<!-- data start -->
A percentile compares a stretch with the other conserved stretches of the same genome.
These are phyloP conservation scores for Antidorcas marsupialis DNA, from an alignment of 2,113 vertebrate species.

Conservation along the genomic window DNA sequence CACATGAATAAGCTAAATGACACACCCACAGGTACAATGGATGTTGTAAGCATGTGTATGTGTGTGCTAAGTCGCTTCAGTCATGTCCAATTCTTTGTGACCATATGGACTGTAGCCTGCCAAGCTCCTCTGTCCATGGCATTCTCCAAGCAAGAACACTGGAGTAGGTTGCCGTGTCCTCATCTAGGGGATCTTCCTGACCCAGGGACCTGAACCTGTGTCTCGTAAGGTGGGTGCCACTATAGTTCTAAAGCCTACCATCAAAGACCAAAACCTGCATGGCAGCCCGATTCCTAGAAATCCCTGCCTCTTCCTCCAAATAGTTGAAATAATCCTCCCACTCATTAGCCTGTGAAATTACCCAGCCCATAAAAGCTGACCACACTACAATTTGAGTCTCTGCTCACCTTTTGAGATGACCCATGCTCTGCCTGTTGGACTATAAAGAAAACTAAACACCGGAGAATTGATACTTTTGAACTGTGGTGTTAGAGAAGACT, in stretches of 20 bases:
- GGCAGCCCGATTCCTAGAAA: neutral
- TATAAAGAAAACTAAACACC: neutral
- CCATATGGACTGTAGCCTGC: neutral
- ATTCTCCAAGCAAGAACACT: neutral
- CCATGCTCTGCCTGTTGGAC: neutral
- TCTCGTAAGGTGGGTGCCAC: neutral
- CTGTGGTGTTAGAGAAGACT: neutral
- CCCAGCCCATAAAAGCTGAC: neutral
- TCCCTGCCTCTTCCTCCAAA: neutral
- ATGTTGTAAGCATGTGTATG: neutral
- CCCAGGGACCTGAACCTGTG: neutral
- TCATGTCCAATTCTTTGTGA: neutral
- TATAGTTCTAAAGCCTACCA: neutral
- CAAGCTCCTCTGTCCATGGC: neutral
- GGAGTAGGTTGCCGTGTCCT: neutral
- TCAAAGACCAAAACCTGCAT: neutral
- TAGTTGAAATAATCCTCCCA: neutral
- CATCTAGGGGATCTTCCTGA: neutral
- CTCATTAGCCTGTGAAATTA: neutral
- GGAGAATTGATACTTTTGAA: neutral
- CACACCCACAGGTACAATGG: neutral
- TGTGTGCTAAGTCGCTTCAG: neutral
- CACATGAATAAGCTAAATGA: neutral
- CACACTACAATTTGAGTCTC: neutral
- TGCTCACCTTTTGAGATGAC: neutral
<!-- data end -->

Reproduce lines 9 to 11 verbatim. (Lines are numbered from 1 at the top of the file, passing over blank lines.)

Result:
- TCTCGTAAGGTGGGTGCCAC: neutral
- CTGTGGTGTTAGAGAAGACT: neutral
- CCCAGCCCATAAAAGCTGAC: neutral